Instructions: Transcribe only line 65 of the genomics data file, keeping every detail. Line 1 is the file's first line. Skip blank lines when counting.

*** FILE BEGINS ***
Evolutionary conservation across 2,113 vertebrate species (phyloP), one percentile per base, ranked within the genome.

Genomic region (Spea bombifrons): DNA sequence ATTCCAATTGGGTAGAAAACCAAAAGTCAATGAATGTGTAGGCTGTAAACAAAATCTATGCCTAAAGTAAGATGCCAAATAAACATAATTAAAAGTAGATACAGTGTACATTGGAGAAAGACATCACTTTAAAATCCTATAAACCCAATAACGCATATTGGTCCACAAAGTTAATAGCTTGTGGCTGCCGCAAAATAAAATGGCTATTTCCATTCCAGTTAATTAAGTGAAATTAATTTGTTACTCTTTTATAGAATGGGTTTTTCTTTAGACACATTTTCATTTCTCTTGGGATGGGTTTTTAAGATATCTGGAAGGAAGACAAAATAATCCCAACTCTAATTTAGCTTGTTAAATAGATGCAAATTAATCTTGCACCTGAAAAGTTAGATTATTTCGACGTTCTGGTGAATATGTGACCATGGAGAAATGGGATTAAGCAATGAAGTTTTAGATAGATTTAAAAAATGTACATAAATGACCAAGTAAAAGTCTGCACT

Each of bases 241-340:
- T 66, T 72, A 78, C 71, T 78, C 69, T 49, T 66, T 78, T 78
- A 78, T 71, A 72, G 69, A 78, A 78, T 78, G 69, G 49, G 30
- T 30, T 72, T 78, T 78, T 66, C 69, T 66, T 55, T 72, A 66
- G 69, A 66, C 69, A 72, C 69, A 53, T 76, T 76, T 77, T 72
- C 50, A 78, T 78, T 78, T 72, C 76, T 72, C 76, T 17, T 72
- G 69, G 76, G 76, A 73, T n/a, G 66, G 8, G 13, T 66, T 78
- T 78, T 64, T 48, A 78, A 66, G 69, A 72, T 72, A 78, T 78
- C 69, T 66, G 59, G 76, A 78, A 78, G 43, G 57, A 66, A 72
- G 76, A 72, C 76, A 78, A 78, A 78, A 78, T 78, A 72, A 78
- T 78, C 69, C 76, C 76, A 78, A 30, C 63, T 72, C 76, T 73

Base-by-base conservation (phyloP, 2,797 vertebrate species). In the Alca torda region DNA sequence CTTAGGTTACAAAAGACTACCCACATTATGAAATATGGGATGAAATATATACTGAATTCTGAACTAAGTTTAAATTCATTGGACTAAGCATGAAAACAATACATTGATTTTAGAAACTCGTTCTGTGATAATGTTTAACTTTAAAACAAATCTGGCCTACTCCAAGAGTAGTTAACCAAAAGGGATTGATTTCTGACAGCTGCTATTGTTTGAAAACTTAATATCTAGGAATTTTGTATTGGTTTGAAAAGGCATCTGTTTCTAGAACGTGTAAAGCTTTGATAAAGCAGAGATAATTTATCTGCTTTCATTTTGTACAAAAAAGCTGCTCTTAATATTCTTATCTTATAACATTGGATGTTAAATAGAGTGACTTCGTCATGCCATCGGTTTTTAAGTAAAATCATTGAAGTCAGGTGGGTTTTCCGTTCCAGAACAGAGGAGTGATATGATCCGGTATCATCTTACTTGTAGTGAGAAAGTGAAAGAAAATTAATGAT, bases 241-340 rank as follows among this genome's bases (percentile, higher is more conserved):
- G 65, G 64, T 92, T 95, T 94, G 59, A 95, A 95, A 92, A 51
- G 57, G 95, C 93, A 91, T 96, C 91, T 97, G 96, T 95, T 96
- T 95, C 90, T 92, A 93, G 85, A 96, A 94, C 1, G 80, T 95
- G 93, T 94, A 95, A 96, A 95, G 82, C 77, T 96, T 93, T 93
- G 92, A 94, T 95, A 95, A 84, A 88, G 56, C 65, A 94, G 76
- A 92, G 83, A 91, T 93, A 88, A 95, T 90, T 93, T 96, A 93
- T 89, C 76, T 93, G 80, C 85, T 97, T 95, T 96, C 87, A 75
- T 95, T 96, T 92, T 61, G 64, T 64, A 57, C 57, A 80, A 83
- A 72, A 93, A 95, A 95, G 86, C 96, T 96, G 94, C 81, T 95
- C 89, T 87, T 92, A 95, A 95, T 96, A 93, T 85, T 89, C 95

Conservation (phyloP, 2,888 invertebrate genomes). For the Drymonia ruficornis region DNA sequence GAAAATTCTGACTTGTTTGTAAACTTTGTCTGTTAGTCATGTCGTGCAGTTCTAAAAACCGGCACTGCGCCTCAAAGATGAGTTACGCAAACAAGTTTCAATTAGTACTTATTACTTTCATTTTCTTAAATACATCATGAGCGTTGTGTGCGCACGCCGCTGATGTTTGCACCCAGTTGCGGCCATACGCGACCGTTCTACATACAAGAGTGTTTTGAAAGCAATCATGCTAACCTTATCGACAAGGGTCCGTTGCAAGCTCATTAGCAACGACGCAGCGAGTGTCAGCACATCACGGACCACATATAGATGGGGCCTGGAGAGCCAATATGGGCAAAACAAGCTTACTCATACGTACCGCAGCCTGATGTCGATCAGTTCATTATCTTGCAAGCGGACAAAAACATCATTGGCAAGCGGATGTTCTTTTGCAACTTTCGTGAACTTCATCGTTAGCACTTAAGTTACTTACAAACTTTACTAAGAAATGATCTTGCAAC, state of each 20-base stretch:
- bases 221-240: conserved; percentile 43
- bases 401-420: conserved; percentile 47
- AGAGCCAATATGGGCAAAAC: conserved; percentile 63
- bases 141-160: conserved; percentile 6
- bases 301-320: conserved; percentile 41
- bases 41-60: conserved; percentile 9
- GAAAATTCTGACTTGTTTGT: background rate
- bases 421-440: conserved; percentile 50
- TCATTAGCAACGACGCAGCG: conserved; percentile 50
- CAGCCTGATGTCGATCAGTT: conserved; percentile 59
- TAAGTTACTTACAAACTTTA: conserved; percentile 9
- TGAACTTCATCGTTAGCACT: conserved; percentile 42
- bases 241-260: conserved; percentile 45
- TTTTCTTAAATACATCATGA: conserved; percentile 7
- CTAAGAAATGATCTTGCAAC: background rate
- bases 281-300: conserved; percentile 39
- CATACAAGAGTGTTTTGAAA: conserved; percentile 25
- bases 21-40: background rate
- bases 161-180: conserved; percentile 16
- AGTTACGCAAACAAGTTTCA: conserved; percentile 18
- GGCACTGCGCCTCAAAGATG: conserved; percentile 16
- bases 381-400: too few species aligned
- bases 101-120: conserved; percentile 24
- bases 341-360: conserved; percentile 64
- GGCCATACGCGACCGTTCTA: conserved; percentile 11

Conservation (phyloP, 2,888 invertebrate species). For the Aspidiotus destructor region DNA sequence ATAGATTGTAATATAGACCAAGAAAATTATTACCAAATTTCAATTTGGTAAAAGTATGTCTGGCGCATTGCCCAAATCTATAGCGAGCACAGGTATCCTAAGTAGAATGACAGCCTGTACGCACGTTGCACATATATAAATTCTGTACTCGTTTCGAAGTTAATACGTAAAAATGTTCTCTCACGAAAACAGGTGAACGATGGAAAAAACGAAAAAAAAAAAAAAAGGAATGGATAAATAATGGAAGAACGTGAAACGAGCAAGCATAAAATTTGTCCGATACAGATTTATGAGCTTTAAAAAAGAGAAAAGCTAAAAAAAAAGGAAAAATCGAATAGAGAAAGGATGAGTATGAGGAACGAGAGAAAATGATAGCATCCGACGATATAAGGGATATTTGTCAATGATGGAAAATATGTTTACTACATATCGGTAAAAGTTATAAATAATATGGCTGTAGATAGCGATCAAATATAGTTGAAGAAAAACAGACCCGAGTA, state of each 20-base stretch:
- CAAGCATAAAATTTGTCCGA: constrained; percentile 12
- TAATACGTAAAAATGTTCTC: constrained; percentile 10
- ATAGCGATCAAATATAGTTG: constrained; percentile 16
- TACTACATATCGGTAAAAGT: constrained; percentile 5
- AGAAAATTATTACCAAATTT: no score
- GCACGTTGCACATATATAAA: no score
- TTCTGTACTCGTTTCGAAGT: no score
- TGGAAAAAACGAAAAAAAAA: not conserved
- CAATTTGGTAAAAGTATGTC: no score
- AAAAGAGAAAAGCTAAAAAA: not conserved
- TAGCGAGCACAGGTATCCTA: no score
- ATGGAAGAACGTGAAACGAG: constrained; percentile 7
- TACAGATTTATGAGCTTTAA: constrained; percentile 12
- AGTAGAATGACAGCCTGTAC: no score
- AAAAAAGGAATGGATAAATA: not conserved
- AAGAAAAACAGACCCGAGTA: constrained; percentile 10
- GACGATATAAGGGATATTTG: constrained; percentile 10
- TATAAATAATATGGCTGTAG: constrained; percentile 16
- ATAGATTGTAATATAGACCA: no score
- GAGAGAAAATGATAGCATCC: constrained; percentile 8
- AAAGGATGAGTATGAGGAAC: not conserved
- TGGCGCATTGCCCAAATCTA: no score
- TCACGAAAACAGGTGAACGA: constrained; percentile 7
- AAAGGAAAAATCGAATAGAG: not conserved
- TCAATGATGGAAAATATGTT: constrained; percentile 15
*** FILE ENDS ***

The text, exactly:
- AGTAGAATGACAGCCTGTAC: no score